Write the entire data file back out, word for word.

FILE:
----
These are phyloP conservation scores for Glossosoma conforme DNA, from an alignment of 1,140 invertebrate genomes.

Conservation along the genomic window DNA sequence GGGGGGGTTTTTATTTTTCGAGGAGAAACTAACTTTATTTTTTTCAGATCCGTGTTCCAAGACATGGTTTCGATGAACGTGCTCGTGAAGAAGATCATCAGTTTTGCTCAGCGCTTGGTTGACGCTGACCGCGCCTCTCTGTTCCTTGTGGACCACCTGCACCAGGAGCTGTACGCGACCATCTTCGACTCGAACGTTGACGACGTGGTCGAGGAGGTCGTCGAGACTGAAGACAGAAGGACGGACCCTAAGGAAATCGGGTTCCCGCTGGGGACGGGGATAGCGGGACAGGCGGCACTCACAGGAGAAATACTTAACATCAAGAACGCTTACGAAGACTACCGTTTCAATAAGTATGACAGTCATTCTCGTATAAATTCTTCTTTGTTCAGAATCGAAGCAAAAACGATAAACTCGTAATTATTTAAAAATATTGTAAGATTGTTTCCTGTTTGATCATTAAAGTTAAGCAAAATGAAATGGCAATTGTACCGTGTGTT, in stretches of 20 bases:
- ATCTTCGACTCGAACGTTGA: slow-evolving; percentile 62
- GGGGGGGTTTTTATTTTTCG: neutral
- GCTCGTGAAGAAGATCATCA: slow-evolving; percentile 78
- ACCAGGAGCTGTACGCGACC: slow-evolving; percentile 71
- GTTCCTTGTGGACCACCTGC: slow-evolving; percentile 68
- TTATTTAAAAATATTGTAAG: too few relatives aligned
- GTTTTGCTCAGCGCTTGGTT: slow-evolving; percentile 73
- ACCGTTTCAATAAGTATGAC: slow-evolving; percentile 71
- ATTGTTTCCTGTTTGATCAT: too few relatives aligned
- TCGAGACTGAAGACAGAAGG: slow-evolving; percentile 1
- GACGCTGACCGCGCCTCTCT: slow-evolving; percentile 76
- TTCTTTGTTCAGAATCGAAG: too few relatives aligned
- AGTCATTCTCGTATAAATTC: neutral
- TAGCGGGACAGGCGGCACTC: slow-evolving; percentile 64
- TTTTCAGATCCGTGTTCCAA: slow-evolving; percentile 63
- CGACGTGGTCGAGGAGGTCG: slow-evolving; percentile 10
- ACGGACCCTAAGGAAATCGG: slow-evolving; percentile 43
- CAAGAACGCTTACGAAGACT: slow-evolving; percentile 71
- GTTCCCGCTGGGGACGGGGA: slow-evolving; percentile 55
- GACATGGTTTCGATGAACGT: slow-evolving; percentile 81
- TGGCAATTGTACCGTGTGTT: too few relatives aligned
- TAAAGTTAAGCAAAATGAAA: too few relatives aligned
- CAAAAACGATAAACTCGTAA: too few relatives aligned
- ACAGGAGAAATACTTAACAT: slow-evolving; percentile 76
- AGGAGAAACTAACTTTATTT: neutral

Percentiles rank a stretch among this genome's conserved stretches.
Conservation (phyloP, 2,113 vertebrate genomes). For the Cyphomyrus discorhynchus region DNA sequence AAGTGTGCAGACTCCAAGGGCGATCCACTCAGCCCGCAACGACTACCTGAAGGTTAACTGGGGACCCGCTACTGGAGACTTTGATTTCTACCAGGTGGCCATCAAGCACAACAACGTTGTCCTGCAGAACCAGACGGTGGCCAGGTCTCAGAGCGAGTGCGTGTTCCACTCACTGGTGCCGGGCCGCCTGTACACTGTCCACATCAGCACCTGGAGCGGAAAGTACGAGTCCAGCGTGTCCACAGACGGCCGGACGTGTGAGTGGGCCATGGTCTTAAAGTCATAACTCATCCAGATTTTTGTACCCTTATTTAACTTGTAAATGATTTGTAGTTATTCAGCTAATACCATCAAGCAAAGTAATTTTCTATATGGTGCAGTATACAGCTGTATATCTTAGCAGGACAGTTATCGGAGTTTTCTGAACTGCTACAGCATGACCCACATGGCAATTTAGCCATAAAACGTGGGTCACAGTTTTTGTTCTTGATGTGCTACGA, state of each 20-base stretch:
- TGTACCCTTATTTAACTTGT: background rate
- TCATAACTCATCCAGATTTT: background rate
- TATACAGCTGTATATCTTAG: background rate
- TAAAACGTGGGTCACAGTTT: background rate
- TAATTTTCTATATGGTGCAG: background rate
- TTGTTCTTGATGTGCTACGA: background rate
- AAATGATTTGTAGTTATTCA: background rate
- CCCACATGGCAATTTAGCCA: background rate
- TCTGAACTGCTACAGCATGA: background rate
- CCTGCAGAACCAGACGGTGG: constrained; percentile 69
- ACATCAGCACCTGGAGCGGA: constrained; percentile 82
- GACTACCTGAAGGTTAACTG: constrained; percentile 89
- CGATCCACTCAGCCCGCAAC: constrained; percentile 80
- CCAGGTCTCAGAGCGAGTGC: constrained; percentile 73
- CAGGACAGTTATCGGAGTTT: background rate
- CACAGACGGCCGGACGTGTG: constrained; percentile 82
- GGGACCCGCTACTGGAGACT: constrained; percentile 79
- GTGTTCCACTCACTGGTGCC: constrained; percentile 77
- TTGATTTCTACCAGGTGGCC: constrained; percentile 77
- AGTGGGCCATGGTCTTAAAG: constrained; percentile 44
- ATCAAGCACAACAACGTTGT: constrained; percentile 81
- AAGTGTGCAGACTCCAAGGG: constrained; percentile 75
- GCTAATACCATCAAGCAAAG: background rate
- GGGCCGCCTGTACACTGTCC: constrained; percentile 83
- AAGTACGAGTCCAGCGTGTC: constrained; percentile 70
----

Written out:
These are phyloP conservation scores for Glossosoma conforme DNA, from an alignment of 1,140 invertebrate genomes.

Conservation along the genomic window DNA sequence GGGGGGGTTTTTATTTTTCGAGGAGAAACTAACTTTATTTTTTTCAGATCCGTGTTCCAAGACATGGTTTCGATGAACGTGCTCGTGAAGAAGATCATCAGTTTTGCTCAGCGCTTGGTTGACGCTGACCGCGCCTCTCTGTTCCTTGTGGACCACCTGCACCAGGAGCTGTACGCGACCATCTTCGACTCGAACGTTGACGACGTGGTCGAGGAGGTCGTCGAGACTGAAGACAGAAGGACGGACCCTAAGGAAATCGGGTTCCCGCTGGGGACGGGGATAGCGGGACAGGCGGCACTCACAGGAGAAATACTTAACATCAAGAACGCTTACGAAGACTACCGTTTCAATAAGTATGACAGTCATTCTCGTATAAATTCTTCTTTGTTCAGAATCGAAGCAAAAACGATAAACTCGTAATTATTTAAAAATATTGTAAGATTGTTTCCTGTTTGATCATTAAAGTTAAGCAAAATGAAATGGCAATTGTACCGTGTGTT, in stretches of 20 bases:
- ATCTTCGACTCGAACGTTGA: slow-evolving; percentile 62
- GGGGGGGTTTTTATTTTTCG: neutral
- GCTCGTGAAGAAGATCATCA: slow-evolving; percentile 78
- ACCAGGAGCTGTACGCGACC: slow-evolving; percentile 71
- GTTCCTTGTGGACCACCTGC: slow-evolving; percentile 68
- TTATTTAAAAATATTGTAAG: too few relatives aligned
- GTTTTGCTCAGCGCTTGGTT: slow-evolving; percentile 73
- ACCGTTTCAATAAGTATGAC: slow-evolving; percentile 71
- ATTGTTTCCTGTTTGATCAT: too few relatives aligned
- TCGAGACTGAAGACAGAAGG: slow-evolving; percentile 1
- GACGCTGACCGCGCCTCTCT: slow-evolving; percentile 76
- TTCTTTGTTCAGAATCGAAG: too few relatives aligned
- AGTCATTCTCGTATAAATTC: neutral
- TAGCGGGACAGGCGGCACTC: slow-evolving; percentile 64
- TTTTCAGATCCGTGTTCCAA: slow-evolving; percentile 63
- CGACGTGGTCGAGGAGGTCG: slow-evolving; percentile 10
- ACGGACCCTAAGGAAATCGG: slow-evolving; percentile 43
- CAAGAACGCTTACGAAGACT: slow-evolving; percentile 71
- GTTCCCGCTGGGGACGGGGA: slow-evolving; percentile 55
- GACATGGTTTCGATGAACGT: slow-evolving; percentile 81
- TGGCAATTGTACCGTGTGTT: too few relatives aligned
- TAAAGTTAAGCAAAATGAAA: too few relatives aligned
- CAAAAACGATAAACTCGTAA: too few relatives aligned
- ACAGGAGAAATACTTAACAT: slow-evolving; percentile 76
- AGGAGAAACTAACTTTATTT: neutral

Percentiles rank a stretch among this genome's conserved stretches.
Conservation (phyloP, 2,113 vertebrate genomes). For the Cyphomyrus discorhynchus region DNA sequence AAGTGTGCAGACTCCAAGGGCGATCCACTCAGCCCGCAACGACTACCTGAAGGTTAACTGGGGACCCGCTACTGGAGACTTTGATTTCTACCAGGTGGCCATCAAGCACAACAACGTTGTCCTGCAGAACCAGACGGTGGCCAGGTCTCAGAGCGAGTGCGTGTTCCACTCACTGGTGCCGGGCCGCCTGTACACTGTCCACATCAGCACCTGGAGCGGAAAGTACGAGTCCAGCGTGTCCACAGACGGCCGGACGTGTGAGTGGGCCATGGTCTTAAAGTCATAACTCATCCAGATTTTTGTACCCTTATTTAACTTGTAAATGATTTGTAGTTATTCAGCTAATACCATCAAGCAAAGTAATTTTCTATATGGTGCAGTATACAGCTGTATATCTTAGCAGGACAGTTATCGGAGTTTTCTGAACTGCTACAGCATGACCCACATGGCAATTTAGCCATAAAACGTGGGTCACAGTTTTTGTTCTTGATGTGCTACGA, state of each 20-base stretch:
- TGTACCCTTATTTAACTTGT: background rate
- TCATAACTCATCCAGATTTT: background rate
- TATACAGCTGTATATCTTAG: background rate
- TAAAACGTGGGTCACAGTTT: background rate
- TAATTTTCTATATGGTGCAG: background rate
- TTGTTCTTGATGTGCTACGA: background rate
- AAATGATTTGTAGTTATTCA: background rate
- CCCACATGGCAATTTAGCCA: background rate
- TCTGAACTGCTACAGCATGA: background rate
- CCTGCAGAACCAGACGGTGG: constrained; percentile 69
- ACATCAGCACCTGGAGCGGA: constrained; percentile 82
- GACTACCTGAAGGTTAACTG: constrained; percentile 89
- CGATCCACTCAGCCCGCAAC: constrained; percentile 80
- CCAGGTCTCAGAGCGAGTGC: constrained; percentile 73
- CAGGACAGTTATCGGAGTTT: background rate
- CACAGACGGCCGGACGTGTG: constrained; percentile 82
- GGGACCCGCTACTGGAGACT: constrained; percentile 79
- GTGTTCCACTCACTGGTGCC: constrained; percentile 77
- TTGATTTCTACCAGGTGGCC: constrained; percentile 77
- AGTGGGCCATGGTCTTAAAG: constrained; percentile 44
- ATCAAGCACAACAACGTTGT: constrained; percentile 81
- AAGTGTGCAGACTCCAAGGG: constrained; percentile 75
- GCTAATACCATCAAGCAAAG: background rate
- GGGCCGCCTGTACACTGTCC: constrained; percentile 83
- AAGTACGAGTCCAGCGTGTC: constrained; percentile 70